Because requirements for underground and aboveground storage tanks differ, this expanded section of the tour will treat each category separately. Please note that, although most state regulations are derived from the federal regulations described here, the requirements of some states are more stringent than those of the federal government.
Underground Storage Tanks
The EPA adopted regulations concerning underground storage tanks (USTs) in 40 CFR Part 280. These regulations apply not only to USTs containing petroleum products and hazardous substances, but also to underground piping connected to them.
The purpose of the state and federal UST program is to prevent contamination of the environment through leaks and spills of petroleum products and hazardous substances. State and federal UST regulations include the following:
- Performance standards for new and existing USTs
- Required notifications
- Spill and overfill control
- Corrosion protection
- Recordkeeping and reporting
- Release detection
- Release response
- Release reporting and investigation
Federal UST regulations (40 CFR 280) were revised in December 1988 and essentially allowed tank owners and operators 10 years to meet new technical standards for leak detection, corrosion protection and spill and overfill protection. Federal UST regulations also apply to USTs used to store hazardous substances.
Under 40 CFR 280.11, tanks for storing heating oil for on-premise consumption are specifically excluded from the definition of an underground storage tank and so are not subject to the federal UST regulations. However, some states do not provide for a categorical exemption for heating oil for tanks used for this purpose. For example, in Massachusetts, although USTs containing heating oil for consumptive use on site are exempt from some requirements (e.g., leak detection equipment, cathodic protection, etc.), they must still meet some state requirements for tank upgrades, etc. You should review your state's regulations to determine what requirements might apply to your tanks.
Corrosion protection systems must be operated and maintained to provide continuous protection for the life of the system. Corrosion protection is afforded by using one of the following materials of construction:
- Fiberglass-reinforced plastic (FRP)
- Cathodically protected steel, as specified in 40 CFR 280.20 (a) (2)
- A steel-fiberglass-reinforced-plastic composite
The tank can be constructed of metal without additional corrosion protection measures if a corrosion expert has determined the installation site to be non-corrosive, or if another corrosion protection method approved by the EPA was used. UST piping must similarly be protected against corrosion in accordance with 40 CFR 280.20 (b).
UST systems protected with cathodic protection systems must be inspected for proper operation by a qualified inspector within six months of installation and at least every three years thereafter (or at a similar frequency established by the implementing agency). They also must maintain proper operating records to demonstrate compliance with applicable performance standards. USTs with impressed current cathodic protection must be inspected every 60 days to ensure proper operation. Inspection criteria must conform to applicable, nationally recognized codes of practice.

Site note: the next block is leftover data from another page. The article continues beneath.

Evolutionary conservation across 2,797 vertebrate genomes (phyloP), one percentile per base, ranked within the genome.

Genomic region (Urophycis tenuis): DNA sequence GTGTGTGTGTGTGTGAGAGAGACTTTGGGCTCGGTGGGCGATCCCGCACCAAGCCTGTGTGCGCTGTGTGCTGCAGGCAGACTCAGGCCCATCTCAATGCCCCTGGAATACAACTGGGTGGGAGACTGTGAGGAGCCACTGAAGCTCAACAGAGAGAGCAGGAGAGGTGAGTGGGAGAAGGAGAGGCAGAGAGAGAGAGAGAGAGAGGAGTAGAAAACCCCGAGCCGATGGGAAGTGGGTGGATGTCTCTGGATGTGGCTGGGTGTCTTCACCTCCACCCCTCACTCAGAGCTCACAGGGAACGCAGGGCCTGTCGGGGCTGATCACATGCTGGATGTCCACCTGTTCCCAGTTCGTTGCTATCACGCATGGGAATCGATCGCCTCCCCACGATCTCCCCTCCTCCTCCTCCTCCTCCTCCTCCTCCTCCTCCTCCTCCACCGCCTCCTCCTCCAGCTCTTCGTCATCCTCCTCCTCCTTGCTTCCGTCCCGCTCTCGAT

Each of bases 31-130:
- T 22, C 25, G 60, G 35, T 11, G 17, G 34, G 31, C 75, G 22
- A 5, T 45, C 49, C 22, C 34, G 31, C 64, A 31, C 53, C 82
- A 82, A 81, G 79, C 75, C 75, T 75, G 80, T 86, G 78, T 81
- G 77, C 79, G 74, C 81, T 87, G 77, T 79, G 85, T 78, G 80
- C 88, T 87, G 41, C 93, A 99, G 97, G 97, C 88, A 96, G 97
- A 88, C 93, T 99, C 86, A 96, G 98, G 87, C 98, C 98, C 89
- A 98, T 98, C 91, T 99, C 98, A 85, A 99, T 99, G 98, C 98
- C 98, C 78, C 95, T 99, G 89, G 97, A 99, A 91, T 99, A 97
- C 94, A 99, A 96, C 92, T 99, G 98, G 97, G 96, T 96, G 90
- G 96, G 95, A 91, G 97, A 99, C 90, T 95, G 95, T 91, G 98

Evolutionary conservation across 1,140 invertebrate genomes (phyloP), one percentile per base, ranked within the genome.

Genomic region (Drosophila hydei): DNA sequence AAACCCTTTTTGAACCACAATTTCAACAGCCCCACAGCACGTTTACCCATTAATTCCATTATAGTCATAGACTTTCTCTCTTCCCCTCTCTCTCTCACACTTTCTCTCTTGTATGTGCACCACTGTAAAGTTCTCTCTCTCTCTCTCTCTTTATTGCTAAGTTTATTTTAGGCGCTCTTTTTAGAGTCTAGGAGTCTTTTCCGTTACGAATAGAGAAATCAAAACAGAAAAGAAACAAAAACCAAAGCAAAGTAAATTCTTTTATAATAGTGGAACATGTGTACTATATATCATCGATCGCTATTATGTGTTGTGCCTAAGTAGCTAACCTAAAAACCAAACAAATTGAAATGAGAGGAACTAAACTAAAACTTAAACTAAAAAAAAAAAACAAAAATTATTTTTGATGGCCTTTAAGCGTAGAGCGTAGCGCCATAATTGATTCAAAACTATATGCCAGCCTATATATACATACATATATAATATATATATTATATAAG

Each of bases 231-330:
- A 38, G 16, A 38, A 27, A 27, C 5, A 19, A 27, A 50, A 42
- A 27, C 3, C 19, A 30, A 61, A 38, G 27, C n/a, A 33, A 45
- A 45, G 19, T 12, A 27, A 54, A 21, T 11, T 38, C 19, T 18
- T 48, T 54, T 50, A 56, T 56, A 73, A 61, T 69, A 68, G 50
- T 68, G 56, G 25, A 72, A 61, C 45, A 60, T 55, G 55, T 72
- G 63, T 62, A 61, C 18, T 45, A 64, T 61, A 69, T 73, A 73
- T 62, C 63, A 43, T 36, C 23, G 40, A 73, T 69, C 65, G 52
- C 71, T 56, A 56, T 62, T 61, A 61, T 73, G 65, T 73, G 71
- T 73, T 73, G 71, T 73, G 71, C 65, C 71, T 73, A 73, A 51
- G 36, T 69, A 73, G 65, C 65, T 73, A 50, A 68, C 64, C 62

Spill and overflow prevention
When product is transferred to or from the UST, the regulations require spill and overfill prevention equipment, unless the volume is 25 gallons or less at one time. Spill-prevention equipment must be adequate to prevent the release of product to the environment when the transfer hose is released from the fill pipe (e.g., a spill collection container). Overfill prevention equipment is required to do one of the following:
- Shut off flow into the tank when the tank is no more than 95 percent full
- Alert the transfer operator when the tank is no more than 90 percent full by restricting flow into the tank or triggering a high level alarm
- Restrict flow into the tank 30 minutes prior to overfilling and alert the operator with a high level alarm one minute before overfilling
- Automatically shut off flow into the tank so that none of the fittings located on top of the tank are exposed to product due to overfilling
Alternative means of overfill and spill containment approved by the EPA are also acceptable. All tanks must be properly installed in accordance with standard accepted codes and practices (such as those of the American Petroleum Institute), and also the manufacturer's instructions. Installations must be certified, tested and inspected to confirm compliance with the standard code and the manufacturer's requirements.
Owners and operators of new and existing UST systems must provide a method or combination of methods to detect product release. This includes potential release from any part of the tank, piping and associated equipment that routinely contains product; is installed, calibrated, operated, and maintained in accordance with manufacturer's instructions; and meets applicable performance standards including those specified in 40 CFR 280.43 or 280.44.
The following notification requirements apply to USTs:
- Owners of USTs brought into use after May 8, 1986, are required to submit a notice of the tank system's existence to a designated state or local agency. This notice must be given on the appropriate form provided by local or state authorities.
- Owners and operators of new UST systems must obtain the installer's certification on the above notification form. This certification shows that the installation was completed in accordance with all applicable code and manufacturer's requirements.
- Under 40 CFR 280.30, owners and operators of UST systems are required to ensure that product releases due to spilling and overfilling will not occur. The capacity of the tank must be greater than the volume of product to be transferred, and the transfer operation must be monitored constantly.